At least 85% of electrical and electronic waste generated in the European Union must be recycled by 2020, under updated legislation that comes into effect this week. But will it succeed?
The scope of the Waste from Electrical and Electronic Equipment (WEEE), which was adopted in 2002 and became law in the UK in 2007, is being extended to capture a wider variety of waste, including different technologies and other waste which currently escapes recycling by being shipped outside of Europe for disposal.
The revised measures should help to recapture and reuse more valuable materials such as gold, silver, copper and rare earth metals that are used in mobile phones, computers and televisions, according to Environment Commissioner Janez Potočnik. "In these times of economic turmoil and rising prices for raw materials, resource efficiency is where environmental benefits and innovative growth opportunities come together,” Potočnik said.
EU member states will have to recover 45 tonnes of e-waste for every 100 tonnes of e-goods sold by 2016, rising to 65% of sales by 2019, or 85% of all e-waste generated. Newer member countries get an extension until 2021.
The legislation was adopted by the European Parliament in January, when it was backed by national leaders, and the European Council expanded the scope of the directive in June to include solar panels, fluorescent lighting containing mercury and equipment containing ozone-depleting substances.
Member states have until 14 February 2014 to adopt the directive into their national laws.
Currently, less than one third of waste electrical and electronic equipment is recycled. Much of that which is returned for recycling is exported illegally. In the UK, the Environment Agency prosecuted the 11 people for illegally shipping electrical waste to West Africa in November 2010.
Such activities undermine law-abiding recycling businesses and risk harm to human health and the environment in the recipient country. All shipments of any waste are subject to regulatory controls.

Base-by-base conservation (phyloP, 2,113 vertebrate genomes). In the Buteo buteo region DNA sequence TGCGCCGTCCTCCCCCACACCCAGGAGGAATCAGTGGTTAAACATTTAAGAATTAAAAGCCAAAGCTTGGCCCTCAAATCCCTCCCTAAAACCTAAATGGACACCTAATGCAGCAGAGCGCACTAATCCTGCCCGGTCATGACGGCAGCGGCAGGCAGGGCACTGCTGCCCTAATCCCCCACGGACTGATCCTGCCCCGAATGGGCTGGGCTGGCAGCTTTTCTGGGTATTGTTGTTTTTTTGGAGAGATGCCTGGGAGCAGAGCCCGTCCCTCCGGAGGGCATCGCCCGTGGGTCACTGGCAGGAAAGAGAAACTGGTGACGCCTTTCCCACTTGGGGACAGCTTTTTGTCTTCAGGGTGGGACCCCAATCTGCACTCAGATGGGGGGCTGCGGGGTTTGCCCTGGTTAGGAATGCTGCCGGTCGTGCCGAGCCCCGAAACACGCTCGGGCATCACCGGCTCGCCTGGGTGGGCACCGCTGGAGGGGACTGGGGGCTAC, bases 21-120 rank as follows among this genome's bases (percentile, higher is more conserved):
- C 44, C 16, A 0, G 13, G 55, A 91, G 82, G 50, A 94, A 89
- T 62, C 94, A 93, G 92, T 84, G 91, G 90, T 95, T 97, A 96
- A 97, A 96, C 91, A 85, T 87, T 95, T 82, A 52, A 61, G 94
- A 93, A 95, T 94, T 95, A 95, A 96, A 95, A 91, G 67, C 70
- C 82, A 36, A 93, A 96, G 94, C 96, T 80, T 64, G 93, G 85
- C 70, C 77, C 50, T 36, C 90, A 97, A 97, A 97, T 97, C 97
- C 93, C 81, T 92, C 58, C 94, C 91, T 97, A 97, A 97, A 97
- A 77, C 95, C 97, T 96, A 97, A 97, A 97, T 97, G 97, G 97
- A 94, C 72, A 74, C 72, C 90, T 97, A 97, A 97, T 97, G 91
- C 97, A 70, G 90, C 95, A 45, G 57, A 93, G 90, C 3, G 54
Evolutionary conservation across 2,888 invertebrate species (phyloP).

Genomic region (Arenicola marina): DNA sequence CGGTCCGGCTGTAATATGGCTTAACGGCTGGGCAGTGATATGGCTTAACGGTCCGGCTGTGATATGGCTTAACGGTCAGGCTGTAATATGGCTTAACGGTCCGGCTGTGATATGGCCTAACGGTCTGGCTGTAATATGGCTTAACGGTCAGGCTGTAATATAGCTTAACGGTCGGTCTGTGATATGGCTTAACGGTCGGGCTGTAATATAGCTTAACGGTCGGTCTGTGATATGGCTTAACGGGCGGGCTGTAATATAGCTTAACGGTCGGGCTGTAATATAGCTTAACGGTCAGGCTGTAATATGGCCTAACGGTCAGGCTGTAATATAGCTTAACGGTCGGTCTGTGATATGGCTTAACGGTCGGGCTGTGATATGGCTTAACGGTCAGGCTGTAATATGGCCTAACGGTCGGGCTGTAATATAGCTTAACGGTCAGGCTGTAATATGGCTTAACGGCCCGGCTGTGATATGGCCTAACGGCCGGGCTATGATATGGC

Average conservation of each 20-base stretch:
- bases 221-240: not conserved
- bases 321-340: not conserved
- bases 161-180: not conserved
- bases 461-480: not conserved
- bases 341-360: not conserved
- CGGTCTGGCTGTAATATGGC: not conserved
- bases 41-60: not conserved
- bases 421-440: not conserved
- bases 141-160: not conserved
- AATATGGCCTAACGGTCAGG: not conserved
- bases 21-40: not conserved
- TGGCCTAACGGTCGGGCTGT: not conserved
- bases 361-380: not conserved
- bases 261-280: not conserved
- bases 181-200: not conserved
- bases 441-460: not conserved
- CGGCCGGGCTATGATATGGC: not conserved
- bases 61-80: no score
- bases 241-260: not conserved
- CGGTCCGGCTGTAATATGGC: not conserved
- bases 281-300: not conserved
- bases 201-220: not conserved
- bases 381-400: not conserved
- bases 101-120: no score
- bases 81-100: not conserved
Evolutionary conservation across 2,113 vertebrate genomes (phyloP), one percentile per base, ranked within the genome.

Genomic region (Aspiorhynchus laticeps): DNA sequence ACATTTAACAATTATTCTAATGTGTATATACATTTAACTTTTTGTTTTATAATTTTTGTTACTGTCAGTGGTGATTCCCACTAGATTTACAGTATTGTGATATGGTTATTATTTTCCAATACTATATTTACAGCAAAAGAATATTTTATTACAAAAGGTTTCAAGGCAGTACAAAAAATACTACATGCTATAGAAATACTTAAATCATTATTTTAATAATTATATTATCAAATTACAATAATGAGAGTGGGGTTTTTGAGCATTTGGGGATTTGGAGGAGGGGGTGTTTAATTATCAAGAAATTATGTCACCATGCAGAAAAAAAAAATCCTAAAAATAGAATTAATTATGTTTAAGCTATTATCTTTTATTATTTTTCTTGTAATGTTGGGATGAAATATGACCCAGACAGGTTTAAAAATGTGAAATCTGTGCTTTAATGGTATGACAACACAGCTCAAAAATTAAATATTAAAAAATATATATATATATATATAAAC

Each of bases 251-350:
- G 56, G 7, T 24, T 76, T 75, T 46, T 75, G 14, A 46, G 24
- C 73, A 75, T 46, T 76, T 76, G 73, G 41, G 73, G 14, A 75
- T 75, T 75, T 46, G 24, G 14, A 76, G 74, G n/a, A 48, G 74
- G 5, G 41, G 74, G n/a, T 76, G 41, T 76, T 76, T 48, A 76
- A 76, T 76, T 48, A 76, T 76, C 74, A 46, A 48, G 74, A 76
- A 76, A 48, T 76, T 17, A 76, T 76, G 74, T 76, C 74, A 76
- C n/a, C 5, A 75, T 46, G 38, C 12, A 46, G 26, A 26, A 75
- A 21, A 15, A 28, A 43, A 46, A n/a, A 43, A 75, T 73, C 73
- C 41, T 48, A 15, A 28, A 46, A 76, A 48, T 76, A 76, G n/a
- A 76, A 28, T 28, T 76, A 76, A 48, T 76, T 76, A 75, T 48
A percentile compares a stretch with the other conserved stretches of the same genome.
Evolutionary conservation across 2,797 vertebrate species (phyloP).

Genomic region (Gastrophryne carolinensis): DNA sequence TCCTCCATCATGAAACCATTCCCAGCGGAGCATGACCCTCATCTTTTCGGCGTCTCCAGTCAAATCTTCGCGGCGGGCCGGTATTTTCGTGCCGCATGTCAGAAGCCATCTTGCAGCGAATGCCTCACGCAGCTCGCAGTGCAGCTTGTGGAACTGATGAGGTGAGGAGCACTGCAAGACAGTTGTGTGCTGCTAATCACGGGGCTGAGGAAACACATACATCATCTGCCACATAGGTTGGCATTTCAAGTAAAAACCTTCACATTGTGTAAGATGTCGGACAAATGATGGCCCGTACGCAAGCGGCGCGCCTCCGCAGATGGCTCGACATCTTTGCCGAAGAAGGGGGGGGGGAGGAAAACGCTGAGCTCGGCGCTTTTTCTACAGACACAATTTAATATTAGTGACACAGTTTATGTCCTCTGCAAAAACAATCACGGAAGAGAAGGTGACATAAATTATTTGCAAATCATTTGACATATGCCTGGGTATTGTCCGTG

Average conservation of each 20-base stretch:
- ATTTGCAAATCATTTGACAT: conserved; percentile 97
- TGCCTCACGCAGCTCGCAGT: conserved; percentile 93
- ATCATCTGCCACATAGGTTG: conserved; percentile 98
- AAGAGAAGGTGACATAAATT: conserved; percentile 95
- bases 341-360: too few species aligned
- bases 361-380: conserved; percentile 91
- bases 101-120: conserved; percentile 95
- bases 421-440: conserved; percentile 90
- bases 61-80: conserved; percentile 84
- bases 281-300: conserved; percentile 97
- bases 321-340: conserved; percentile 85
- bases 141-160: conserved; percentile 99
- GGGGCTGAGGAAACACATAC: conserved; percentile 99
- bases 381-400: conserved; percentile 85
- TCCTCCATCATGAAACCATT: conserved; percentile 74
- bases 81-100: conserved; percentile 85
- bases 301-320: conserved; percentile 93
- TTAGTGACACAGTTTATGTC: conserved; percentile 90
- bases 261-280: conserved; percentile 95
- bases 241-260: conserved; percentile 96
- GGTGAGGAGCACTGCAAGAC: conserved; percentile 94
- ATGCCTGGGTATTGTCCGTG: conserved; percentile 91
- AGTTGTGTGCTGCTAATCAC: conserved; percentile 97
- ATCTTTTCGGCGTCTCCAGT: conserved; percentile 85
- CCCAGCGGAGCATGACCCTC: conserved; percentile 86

The new Directive requires national governments to provide information on where goods can be recycled, and calls on national governments to do more to prevent illegal exports of e-waste.
The existing EU collection target is 4 kg of WEEE per person, which equates throughout Europe to about 2 million tons per year, out of around 10 million tonnes. By 2020, it is estimated that this total volume will increase to 12 million tons.
The final target of the new Directive will ensure that in 2020 around 10 million tons, or roughly 20kg per capita, will be separately collected.
Retailers have complained that the burden of the cost of collection, transport and arranging for the recycling of waste would be unfairly borne by them.
According to Gerrard Fisher, the special adviser on WEEE at WRAP, the legislation is forcing designers to think about ways of designing products so that they can be “easily serviced and upgraded and reduce the cost of repairing" as well as making them easy to be recycled at the end of their life.
He says that “companies can do this by considering higher specification components, designing parts for equal lifetime, designing for disassembly and ensuring replaceable and upgradable components have easy access ability. All of these things can help future proof designs and enhance brand value," he says.
For example, Hewlett-Packard has come up with a more modular design approach to extend the life expectancy of some of its products. Its Z1 PC has been designed so that everything from the hard drive to the graphics can be replaced or upgraded without any need for tools. This has earned the product the gold rating from global green electronics organisation EPEAT.